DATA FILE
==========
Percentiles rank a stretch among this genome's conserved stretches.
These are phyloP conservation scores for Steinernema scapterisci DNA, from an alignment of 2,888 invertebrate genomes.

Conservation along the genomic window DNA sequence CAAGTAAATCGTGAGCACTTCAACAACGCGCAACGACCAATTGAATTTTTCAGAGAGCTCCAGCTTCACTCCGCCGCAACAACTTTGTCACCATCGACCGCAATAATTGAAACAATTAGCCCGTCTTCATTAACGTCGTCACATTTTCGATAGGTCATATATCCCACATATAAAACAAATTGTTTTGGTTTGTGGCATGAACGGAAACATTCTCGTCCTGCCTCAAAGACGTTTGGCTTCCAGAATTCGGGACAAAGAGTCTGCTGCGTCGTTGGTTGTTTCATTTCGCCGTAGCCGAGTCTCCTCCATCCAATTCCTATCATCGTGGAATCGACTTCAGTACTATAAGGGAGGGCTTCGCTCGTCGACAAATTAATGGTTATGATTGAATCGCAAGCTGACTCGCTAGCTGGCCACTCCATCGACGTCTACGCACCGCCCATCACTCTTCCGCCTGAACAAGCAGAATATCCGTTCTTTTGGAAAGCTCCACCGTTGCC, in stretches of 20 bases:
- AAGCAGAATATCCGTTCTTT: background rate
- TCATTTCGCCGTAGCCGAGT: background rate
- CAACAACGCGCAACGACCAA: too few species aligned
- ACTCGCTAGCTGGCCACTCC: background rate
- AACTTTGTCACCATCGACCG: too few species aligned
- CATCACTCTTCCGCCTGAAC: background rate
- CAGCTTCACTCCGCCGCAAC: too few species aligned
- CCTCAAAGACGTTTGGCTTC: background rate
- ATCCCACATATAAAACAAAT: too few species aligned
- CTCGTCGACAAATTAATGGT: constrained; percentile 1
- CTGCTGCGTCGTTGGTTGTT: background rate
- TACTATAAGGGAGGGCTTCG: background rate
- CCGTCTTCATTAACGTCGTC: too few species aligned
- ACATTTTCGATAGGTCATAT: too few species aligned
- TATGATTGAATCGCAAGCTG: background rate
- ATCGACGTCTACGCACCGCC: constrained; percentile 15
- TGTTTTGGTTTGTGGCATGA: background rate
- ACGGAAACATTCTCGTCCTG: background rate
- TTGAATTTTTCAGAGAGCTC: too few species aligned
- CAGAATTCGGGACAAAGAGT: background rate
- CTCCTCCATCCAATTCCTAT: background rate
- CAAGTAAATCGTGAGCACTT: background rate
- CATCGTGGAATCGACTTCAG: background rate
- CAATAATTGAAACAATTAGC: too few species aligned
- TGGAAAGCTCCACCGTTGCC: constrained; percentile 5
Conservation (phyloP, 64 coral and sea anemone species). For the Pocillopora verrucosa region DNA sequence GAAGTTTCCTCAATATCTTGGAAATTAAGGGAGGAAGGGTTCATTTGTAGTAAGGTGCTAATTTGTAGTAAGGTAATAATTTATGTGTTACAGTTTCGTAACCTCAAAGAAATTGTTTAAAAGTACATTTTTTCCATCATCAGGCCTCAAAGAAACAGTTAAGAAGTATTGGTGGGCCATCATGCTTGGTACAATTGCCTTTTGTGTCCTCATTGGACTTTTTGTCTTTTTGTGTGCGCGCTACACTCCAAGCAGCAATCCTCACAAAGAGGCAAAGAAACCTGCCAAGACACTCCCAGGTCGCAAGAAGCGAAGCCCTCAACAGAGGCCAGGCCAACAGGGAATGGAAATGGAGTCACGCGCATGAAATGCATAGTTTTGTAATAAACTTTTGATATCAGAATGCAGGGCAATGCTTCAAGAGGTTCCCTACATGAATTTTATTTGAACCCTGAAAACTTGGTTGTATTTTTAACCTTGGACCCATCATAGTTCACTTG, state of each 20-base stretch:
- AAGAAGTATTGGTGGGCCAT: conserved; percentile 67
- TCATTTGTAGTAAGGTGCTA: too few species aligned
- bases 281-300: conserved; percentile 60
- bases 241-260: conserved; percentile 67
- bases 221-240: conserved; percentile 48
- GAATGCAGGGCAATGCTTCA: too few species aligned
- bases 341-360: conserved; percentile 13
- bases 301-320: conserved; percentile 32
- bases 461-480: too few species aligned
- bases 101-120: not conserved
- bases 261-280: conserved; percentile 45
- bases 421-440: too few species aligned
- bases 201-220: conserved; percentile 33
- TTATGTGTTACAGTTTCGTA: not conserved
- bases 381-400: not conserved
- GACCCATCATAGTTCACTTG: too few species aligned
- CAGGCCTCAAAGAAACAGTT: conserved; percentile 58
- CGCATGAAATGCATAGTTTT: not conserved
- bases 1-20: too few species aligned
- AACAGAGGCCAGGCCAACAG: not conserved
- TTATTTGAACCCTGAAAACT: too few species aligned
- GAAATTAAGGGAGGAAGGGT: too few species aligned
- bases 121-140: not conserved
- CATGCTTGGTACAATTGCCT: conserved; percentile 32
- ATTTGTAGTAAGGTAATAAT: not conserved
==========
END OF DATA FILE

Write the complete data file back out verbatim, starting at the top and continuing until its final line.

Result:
Percentiles rank a stretch among this genome's conserved stretches.
These are phyloP conservation scores for Steinernema scapterisci DNA, from an alignment of 2,888 invertebrate genomes.

Conservation along the genomic window DNA sequence CAAGTAAATCGTGAGCACTTCAACAACGCGCAACGACCAATTGAATTTTTCAGAGAGCTCCAGCTTCACTCCGCCGCAACAACTTTGTCACCATCGACCGCAATAATTGAAACAATTAGCCCGTCTTCATTAACGTCGTCACATTTTCGATAGGTCATATATCCCACATATAAAACAAATTGTTTTGGTTTGTGGCATGAACGGAAACATTCTCGTCCTGCCTCAAAGACGTTTGGCTTCCAGAATTCGGGACAAAGAGTCTGCTGCGTCGTTGGTTGTTTCATTTCGCCGTAGCCGAGTCTCCTCCATCCAATTCCTATCATCGTGGAATCGACTTCAGTACTATAAGGGAGGGCTTCGCTCGTCGACAAATTAATGGTTATGATTGAATCGCAAGCTGACTCGCTAGCTGGCCACTCCATCGACGTCTACGCACCGCCCATCACTCTTCCGCCTGAACAAGCAGAATATCCGTTCTTTTGGAAAGCTCCACCGTTGCC, in stretches of 20 bases:
- AAGCAGAATATCCGTTCTTT: background rate
- TCATTTCGCCGTAGCCGAGT: background rate
- CAACAACGCGCAACGACCAA: too few species aligned
- ACTCGCTAGCTGGCCACTCC: background rate
- AACTTTGTCACCATCGACCG: too few species aligned
- CATCACTCTTCCGCCTGAAC: background rate
- CAGCTTCACTCCGCCGCAAC: too few species aligned
- CCTCAAAGACGTTTGGCTTC: background rate
- ATCCCACATATAAAACAAAT: too few species aligned
- CTCGTCGACAAATTAATGGT: constrained; percentile 1
- CTGCTGCGTCGTTGGTTGTT: background rate
- TACTATAAGGGAGGGCTTCG: background rate
- CCGTCTTCATTAACGTCGTC: too few species aligned
- ACATTTTCGATAGGTCATAT: too few species aligned
- TATGATTGAATCGCAAGCTG: background rate
- ATCGACGTCTACGCACCGCC: constrained; percentile 15
- TGTTTTGGTTTGTGGCATGA: background rate
- ACGGAAACATTCTCGTCCTG: background rate
- TTGAATTTTTCAGAGAGCTC: too few species aligned
- CAGAATTCGGGACAAAGAGT: background rate
- CTCCTCCATCCAATTCCTAT: background rate
- CAAGTAAATCGTGAGCACTT: background rate
- CATCGTGGAATCGACTTCAG: background rate
- CAATAATTGAAACAATTAGC: too few species aligned
- TGGAAAGCTCCACCGTTGCC: constrained; percentile 5
Conservation (phyloP, 64 coral and sea anemone species). For the Pocillopora verrucosa region DNA sequence GAAGTTTCCTCAATATCTTGGAAATTAAGGGAGGAAGGGTTCATTTGTAGTAAGGTGCTAATTTGTAGTAAGGTAATAATTTATGTGTTACAGTTTCGTAACCTCAAAGAAATTGTTTAAAAGTACATTTTTTCCATCATCAGGCCTCAAAGAAACAGTTAAGAAGTATTGGTGGGCCATCATGCTTGGTACAATTGCCTTTTGTGTCCTCATTGGACTTTTTGTCTTTTTGTGTGCGCGCTACACTCCAAGCAGCAATCCTCACAAAGAGGCAAAGAAACCTGCCAAGACACTCCCAGGTCGCAAGAAGCGAAGCCCTCAACAGAGGCCAGGCCAACAGGGAATGGAAATGGAGTCACGCGCATGAAATGCATAGTTTTGTAATAAACTTTTGATATCAGAATGCAGGGCAATGCTTCAAGAGGTTCCCTACATGAATTTTATTTGAACCCTGAAAACTTGGTTGTATTTTTAACCTTGGACCCATCATAGTTCACTTG, state of each 20-base stretch:
- AAGAAGTATTGGTGGGCCAT: conserved; percentile 67
- TCATTTGTAGTAAGGTGCTA: too few species aligned
- bases 281-300: conserved; percentile 60
- bases 241-260: conserved; percentile 67
- bases 221-240: conserved; percentile 48
- GAATGCAGGGCAATGCTTCA: too few species aligned
- bases 341-360: conserved; percentile 13
- bases 301-320: conserved; percentile 32
- bases 461-480: too few species aligned
- bases 101-120: not conserved
- bases 261-280: conserved; percentile 45
- bases 421-440: too few species aligned
- bases 201-220: conserved; percentile 33
- TTATGTGTTACAGTTTCGTA: not conserved
- bases 381-400: not conserved
- GACCCATCATAGTTCACTTG: too few species aligned
- CAGGCCTCAAAGAAACAGTT: conserved; percentile 58
- CGCATGAAATGCATAGTTTT: not conserved
- bases 1-20: too few species aligned
- AACAGAGGCCAGGCCAACAG: not conserved
- TTATTTGAACCCTGAAAACT: too few species aligned
- GAAATTAAGGGAGGAAGGGT: too few species aligned
- bases 121-140: not conserved
- CATGCTTGGTACAATTGCCT: conserved; percentile 32
- ATTTGTAGTAAGGTAATAAT: not conserved